Solar Power is here in a big way. It may not make the front pages of the paper, but it is huge. The rate of new installations is breathtaking.
Large retailers like Target and Walmart are putting solar arrays on the roof of their stores to reduce energy costs over the long term. British Petroleum may have been one of the first companies to consider the implication of eliminating the cost of electrical power from their operating expenses. The long term benefit of converting the unused roof space on local gas stations are staggering, and may have been the incentive for BP to enter the solar manufacturing business.
And why wouldn’t businesses be interested in reducing their costs? Especially when the costs are paid for by subsidy programs from the power companies, incentive programs from the Federal government and in many states, programs from the state level to help pay for the technology.
I don’t even know how to do the math on this one. The utility contribution is often 30% or more of system cost paid directly to the contractor. The Federal contribution is another 30% plus 5 year accelerated depreciation. Some states have subsidies of 20 and 30 percent. So 80 to 90 percent of the direct cost is paid by others, plus the depreciation value.
What a great deal! It’s not surprising that the solar industry is booming.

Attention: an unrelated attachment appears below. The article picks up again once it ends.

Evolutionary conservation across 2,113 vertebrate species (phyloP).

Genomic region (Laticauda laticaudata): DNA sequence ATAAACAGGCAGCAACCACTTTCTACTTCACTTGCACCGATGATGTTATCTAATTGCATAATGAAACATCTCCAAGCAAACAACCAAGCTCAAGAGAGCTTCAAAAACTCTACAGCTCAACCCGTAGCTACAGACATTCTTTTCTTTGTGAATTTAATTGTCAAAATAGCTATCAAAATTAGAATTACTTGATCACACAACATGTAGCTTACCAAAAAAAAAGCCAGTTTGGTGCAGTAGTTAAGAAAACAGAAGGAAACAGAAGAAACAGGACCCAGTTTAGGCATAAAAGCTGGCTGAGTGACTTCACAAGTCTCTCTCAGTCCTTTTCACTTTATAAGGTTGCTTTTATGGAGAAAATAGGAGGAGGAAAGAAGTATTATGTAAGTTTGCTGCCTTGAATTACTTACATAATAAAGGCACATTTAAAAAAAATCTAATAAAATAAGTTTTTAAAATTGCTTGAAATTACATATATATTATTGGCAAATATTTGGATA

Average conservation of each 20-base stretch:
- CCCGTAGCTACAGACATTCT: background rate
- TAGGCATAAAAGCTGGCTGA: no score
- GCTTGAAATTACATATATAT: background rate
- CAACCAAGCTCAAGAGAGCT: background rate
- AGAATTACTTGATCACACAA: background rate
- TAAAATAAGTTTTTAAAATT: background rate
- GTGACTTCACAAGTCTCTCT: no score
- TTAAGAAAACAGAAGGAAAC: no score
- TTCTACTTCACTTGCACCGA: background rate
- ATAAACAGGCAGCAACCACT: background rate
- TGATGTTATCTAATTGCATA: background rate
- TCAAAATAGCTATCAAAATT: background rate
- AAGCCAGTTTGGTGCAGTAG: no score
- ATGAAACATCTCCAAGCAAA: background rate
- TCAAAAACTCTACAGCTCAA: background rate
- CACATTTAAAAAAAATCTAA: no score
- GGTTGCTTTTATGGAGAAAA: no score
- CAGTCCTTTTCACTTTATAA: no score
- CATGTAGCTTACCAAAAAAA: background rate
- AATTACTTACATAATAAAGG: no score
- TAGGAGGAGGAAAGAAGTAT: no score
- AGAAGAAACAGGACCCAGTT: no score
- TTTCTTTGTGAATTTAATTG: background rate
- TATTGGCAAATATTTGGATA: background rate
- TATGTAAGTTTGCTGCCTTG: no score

But is this how American businesses run? I thought that the incentive to start a business is the opportunity to make a profit. To earn money for goods and services, pay a living wage to employees and hopefully return a profit after everything ia accounted for.
Well not in New United States. We underwrite new businesses with Tax dollars when the government decides the situation is important enough.
But the utiliity companies are running out of money to pay for the incentive programs and are having to cut back. And the Federal and State subsidies must eventually follow suit. What then? Will the needed jobs be created or will the industry stall?
We come back to the Absolute Value of the technology. Actual ROI’s for the standard photovoltaic systems going into today’s projects are in the range of 9 years without the discounts and subsidies. If Solar Power is going to make it as an industry it has to achieve better rates of return, especially as subsidies become less available.
Silicon based photovoltaics are falling in price. Which would seem to be a problem, but in fact, falling cost should lead to more sales. As the technology becomes less expensive, it’s rate of return increases. If panel prices are falling, then the balance of system costs, labor and installation, will be under pressure to find means of cost reduction..
There is a lot of work to be done to get solar energy to stand on it’s own. I say, let’s get to it!